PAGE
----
If we rely on AI to hire staff, we risk losing truly skilled workers


Skills don’t define you; they serve you. And yet somewhere along the line, employers and hiring managers seem to have lost sight of that.

In the rush to define, document, and categorise skills – driven by technology, digital platforms, and now exacerbated by AI – we are in danger of losing sight of a tenet that sits at the heart of every employee’s value: skills are just one component that make every single member of the workforce more than the sum of their parts.

AI has already infiltrated multiple parts of the human resources process, from hiring to training to evaluating.

Skills by themselves aren’t productive. They become productivity tools when put into effect by someone with the ability to properly harness and apply them.

In an age where technology can scan, sort, and select candidates based on keywords, it’s easy to be seduced into thinking we have reached a new apex in our ability to place people into the right roles with ever-decreasing margins of error. In fact, there’s a real danger that – without proper consideration given to the whole person as an employee – we are hurtling in the opposite direction.

AI is not hellbent on stealing all our jobs. Neither is it a panacea for efficiency when it comes to recruitment and retention. It’s one of many tools, which if properly applied, can be extremely effective in helping humans to manage transformational change in labour markets.

However, using it to hasten the drive to reduce employees to a list of keywords, or focus their self-development and marketability entirely on technical skills as a measure of their employability, is a trend that has to be reversed.

The problem is that, as much as many hiring managers will talk about interest in durable “soft” skills, their systems and practices are not set up to prioritise them.

And how can they be, when we have been conditioned to celebrate jobs and careers platforms’ ability to assign people to technical skills silos with increasing levels of granularity?

While this has never been the best way of assessing people’s value and potential, in previous decades the harm caused has been offset by the fact that skills revolutions have been slower to arrive.

So, while rehiring or retraining teams to be proficient in a new set of skills was never easy or cheap, it was an accepted cost of doing business for an extended period of time.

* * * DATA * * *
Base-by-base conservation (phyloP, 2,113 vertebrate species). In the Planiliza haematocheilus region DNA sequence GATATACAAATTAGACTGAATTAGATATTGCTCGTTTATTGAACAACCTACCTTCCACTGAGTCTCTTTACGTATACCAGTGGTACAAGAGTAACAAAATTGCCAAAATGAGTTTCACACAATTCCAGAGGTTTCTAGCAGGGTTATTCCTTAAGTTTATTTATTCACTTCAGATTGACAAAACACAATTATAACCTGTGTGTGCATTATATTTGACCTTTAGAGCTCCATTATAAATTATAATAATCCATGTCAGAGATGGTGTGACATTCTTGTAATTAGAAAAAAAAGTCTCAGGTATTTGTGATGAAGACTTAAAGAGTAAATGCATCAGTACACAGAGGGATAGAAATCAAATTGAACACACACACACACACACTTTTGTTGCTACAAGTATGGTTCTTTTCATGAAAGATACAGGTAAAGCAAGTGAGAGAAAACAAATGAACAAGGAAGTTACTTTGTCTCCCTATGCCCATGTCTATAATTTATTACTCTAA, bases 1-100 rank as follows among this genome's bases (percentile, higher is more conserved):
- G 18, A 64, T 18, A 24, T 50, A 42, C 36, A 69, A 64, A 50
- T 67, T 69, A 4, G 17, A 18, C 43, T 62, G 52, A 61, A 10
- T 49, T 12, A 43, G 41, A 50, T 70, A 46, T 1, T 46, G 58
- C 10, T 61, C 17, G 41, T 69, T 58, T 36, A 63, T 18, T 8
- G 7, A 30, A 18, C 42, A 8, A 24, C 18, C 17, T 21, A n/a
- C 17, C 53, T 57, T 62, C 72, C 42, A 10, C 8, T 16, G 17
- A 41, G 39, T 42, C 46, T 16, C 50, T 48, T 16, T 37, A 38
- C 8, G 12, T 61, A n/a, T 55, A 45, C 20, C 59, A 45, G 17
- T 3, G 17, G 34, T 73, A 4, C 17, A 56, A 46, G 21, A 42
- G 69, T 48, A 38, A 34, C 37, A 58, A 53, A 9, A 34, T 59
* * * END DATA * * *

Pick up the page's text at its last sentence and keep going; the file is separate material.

Yet, in the face of accelerating change, accepting that entire workforces will need to be replaced or retrained with increasing levels of frequency is no longer a viable strategy.

Thanks to durable human skills like teamworking, critical thinking, and leadership, no amount of new technologies or ChatGPT updates are going to lead to the wholesale replacement of humans in the workforce. Whereas clinging to a technical skills-based mindset one day might.

That being said, let’s not suggest that technical skills, specialisms, and experience are no longer important. It’s just that they’re no longer as singularly important as they used to be.

Organisations able to look at employees with a 60:40 ratio of “soft” skills to technical skills are probably still not going far enough to fully future-proof their workforces, but they’re doing much better than those operating on the current 20:80 balance, or worse.

If it sounds like the kind of paradigm shift this would take is too onerous, it honestly needn’t be. Rather than turn entire recruitment processes on their head, just by more evenly factoring innately human capabilities into the task of hiring will plant an important seed of change.

What does that mean in practice?

Instead of hiring the most technically proficient and experienced candidate, hire a technically proficient and experienced candidate, who can also demonstrate an ability to collaborate, respond to criticism, and adapt to unpredictable change easily. Then, when the job they were hired to do inevitably changes, their transferable value to the business can be retained and reassigned.

Because at the end of the hiring process, come Monday morning it’s a human being that will show up at their desk or report for duty, not a collection of keywords. Isn’t it worth investing the time and energy to look beyond algorithmic outputs to see the whole person in front of you, and what they’re truly capable of?

Patrick Darcy is the CEO of human potential platform Capability.Co.

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About Abu Hamza

Abu Hamza is member of Business Bee Staff

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